Getting too cozy to the next-door neighbors
Too close for comfort: A new subdivision in Inzai, Chiba Prefecture, places houses within meters of each other. | PHILIP BRASOR
In its Dec. 20 issue, Asahi Shimbun reported on a couple in their 60s living in Saitama City. Two years ago their neighbor installed an Eco Cute system that uses heat pump technology to heat water more efficiently and, thus, reduce electricity costs. But since the system was installed, the older couple’s health has been deteriorating, mainly due to loss of sleep. Eco Cute operates only at night, when electricity costs are low, and the couple claims that their neighbor’s unit emits a low frequency hum, which keeps them awake. They sued the neighbor and the manufacturer of the Eco Cute unit.
In preparing the case, the couple’s lawyer discovered nine similar suits. Moreover, the Consumer Affairs Agency received 40 such complaints in 2013, 50 in 2014 and 90 in 2015. More than 5 million houses have installed Eco Cute technology since it first went on sale in 2001, and until 2010 homeowners could receive a government subsidy since it conserves energy. Though the technology is good for homeowners and the environment, the noise problem seems real, but it has less to do with the technology than with Japan’s housing situation. The plaintiff’s bedroom is 130 centimeters from their property’s border, and the Eco Cute unit is 65 centimeters from the border on the other side, meaning the problem device is only two meters away from where they sleep.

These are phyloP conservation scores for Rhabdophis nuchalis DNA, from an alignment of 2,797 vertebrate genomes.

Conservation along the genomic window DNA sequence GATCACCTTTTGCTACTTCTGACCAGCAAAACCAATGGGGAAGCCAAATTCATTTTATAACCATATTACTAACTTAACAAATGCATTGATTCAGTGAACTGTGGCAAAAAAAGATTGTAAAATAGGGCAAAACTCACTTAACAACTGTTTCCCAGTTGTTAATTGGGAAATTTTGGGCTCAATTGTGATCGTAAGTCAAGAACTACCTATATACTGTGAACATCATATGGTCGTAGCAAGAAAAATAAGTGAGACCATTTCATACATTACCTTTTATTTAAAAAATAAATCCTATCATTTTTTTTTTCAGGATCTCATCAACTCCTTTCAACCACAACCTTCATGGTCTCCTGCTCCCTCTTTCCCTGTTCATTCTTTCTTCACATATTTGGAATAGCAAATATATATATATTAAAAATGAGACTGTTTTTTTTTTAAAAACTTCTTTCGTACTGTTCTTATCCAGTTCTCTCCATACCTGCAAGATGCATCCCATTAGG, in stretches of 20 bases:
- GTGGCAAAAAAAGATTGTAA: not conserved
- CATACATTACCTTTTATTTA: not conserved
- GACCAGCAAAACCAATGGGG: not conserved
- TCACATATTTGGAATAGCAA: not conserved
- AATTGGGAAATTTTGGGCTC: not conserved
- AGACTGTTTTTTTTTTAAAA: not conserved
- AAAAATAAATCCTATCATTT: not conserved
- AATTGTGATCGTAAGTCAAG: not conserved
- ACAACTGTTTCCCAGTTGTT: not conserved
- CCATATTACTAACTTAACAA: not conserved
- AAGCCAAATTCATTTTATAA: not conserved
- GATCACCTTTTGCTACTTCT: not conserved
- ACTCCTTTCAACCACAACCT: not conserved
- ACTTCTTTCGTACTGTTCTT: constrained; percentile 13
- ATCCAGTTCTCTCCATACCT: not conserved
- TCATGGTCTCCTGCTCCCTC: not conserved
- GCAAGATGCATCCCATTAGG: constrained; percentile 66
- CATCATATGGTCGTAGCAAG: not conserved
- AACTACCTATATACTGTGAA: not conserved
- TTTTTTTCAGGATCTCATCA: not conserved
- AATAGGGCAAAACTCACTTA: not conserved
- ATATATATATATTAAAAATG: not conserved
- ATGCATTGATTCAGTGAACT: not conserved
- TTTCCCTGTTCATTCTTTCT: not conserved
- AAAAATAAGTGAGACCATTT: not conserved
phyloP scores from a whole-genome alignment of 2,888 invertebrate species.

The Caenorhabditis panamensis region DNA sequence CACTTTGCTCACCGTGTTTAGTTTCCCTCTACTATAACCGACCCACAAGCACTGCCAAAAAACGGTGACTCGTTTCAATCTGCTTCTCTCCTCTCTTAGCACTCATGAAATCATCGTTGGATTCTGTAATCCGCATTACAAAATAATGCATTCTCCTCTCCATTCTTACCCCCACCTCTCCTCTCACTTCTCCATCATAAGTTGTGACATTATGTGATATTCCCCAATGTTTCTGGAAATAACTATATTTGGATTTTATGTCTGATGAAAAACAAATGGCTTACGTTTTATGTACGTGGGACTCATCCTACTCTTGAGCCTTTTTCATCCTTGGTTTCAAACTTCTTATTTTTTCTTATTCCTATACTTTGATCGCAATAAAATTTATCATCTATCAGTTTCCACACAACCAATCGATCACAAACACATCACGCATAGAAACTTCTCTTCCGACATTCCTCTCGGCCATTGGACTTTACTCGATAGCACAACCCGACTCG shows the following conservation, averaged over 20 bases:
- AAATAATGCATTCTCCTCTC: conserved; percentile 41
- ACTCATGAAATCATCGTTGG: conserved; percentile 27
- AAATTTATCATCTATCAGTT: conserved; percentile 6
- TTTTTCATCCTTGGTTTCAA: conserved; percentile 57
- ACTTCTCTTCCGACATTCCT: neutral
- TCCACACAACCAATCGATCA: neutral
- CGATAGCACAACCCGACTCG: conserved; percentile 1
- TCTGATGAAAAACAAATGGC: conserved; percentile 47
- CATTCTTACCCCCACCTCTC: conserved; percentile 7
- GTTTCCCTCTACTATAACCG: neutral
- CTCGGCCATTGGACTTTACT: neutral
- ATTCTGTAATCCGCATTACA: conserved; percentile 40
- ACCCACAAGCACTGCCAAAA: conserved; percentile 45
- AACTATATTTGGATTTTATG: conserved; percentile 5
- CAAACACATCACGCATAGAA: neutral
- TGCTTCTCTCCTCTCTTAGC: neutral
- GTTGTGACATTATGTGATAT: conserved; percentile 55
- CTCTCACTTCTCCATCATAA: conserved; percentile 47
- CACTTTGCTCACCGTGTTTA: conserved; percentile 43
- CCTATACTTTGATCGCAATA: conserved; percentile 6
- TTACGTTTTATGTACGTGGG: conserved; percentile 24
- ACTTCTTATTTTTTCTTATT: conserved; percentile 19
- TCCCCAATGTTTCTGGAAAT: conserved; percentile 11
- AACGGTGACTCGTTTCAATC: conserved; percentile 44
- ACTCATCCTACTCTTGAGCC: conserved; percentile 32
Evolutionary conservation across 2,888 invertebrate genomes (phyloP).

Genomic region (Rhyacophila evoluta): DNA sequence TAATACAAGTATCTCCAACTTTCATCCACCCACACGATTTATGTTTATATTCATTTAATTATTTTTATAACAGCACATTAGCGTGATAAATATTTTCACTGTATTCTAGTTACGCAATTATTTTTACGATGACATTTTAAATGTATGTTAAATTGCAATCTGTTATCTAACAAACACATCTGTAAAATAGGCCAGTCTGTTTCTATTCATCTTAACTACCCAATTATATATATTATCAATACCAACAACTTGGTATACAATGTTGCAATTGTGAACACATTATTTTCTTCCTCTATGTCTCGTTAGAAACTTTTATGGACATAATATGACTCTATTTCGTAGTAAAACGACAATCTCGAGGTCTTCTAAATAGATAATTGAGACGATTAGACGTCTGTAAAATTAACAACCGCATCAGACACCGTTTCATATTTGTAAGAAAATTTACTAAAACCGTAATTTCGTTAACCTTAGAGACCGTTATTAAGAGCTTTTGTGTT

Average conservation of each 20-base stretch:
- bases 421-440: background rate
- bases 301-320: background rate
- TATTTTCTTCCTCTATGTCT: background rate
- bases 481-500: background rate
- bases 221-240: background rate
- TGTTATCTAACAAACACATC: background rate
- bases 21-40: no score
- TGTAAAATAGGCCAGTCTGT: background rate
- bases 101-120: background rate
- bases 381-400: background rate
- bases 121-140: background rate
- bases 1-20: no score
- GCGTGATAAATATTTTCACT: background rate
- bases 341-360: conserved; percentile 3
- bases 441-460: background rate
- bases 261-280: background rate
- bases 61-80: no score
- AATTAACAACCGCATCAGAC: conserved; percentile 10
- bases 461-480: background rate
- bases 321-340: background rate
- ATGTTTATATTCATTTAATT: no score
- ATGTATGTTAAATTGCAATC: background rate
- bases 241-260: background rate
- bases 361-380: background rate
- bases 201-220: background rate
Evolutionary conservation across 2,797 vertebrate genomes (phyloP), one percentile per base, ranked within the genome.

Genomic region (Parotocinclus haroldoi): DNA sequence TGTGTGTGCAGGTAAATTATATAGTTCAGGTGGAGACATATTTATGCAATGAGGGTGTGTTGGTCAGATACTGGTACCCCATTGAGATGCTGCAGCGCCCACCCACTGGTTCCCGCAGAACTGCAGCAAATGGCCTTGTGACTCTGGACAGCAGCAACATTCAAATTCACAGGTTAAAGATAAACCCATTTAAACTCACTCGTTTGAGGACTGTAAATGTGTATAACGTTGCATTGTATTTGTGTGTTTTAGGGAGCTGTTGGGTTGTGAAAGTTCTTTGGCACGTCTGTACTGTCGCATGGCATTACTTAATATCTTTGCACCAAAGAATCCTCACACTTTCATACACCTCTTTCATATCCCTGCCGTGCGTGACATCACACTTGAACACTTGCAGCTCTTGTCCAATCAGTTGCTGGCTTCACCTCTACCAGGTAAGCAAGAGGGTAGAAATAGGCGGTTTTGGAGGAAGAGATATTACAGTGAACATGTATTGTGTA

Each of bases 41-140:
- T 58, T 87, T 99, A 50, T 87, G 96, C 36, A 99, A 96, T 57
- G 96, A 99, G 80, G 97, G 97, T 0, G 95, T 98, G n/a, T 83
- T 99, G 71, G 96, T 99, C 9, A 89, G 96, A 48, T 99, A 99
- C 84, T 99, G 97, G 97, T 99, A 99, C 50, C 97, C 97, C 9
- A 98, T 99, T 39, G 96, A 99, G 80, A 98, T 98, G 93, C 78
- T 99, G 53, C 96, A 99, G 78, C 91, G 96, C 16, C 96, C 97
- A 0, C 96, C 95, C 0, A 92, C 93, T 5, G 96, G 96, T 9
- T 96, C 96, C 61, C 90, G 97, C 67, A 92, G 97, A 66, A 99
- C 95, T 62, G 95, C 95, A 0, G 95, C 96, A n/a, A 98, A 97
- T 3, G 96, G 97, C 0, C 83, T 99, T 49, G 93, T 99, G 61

More than 70 years after the end of World War II, Japanese residential land size remains small in relation to the rest of the industrialized world, while houses get bigger. That means residential developments are even more cramped. Land prices are much less than what they were during the high-asset “bubble period” of the late 1980s and yet government statistics indicate that average land size for new housing lots continues to shrink.
According to a new book, “Oiru Ie, Kuzuru Machi” (“Aging Houses, Collapsing Towns”) by Chie Nozawa, the pressure to keep new housing lots small is exerted by the housing industry, in particular manufacturers who sell new homes. Nozawa says that only 10 percent of residential land in Japan that has buildings that have become uninhabited is reused for new housing. Overwhelmingly, all new housing is built on recently developed land, which, given the fact that Japan’s population is shrinking, is a waste of resources.
Housing companies are only interested in new subdivisions, and in order to attract young people whose means are not as great as their parents’, they have to provide affordable land and buildings, which is why plots are getting smaller. Young people want big houses, so they’re willing to pay less for land, and housing companies are happy to oblige because they don’t make money reselling land. They make money building homes.
According to the Ministry of Internal Affairs and Communications, between 2003 and 2008, the average size of new residential plots nationwide shrunk by 6 square meters. When a developer or housing manufacturer buys a parcel of land, usually from a single owner or group of owners, it wants to make as much money from that parcel as possible. That means carving up the land into tiny lots, each of which can contain a house.
Rooms without a view: New homeowners often prefer larger houses, even if they are cramped together with neighbors. | PHILIP BRASOR
The main problem is finding these parcels of land, and in most cases new housing developments are popping up in areas that were originally zoned for agriculture. In order to rezone the land for housing, regulations have to be changed, and increasingly local governments have obliged, since they think housing companies bring in work, money and new residents. According to Nozawa, however, most of the people who buy the houses built on these rezoned plots tend to be from the same town or city. All they are doing is moving within the region.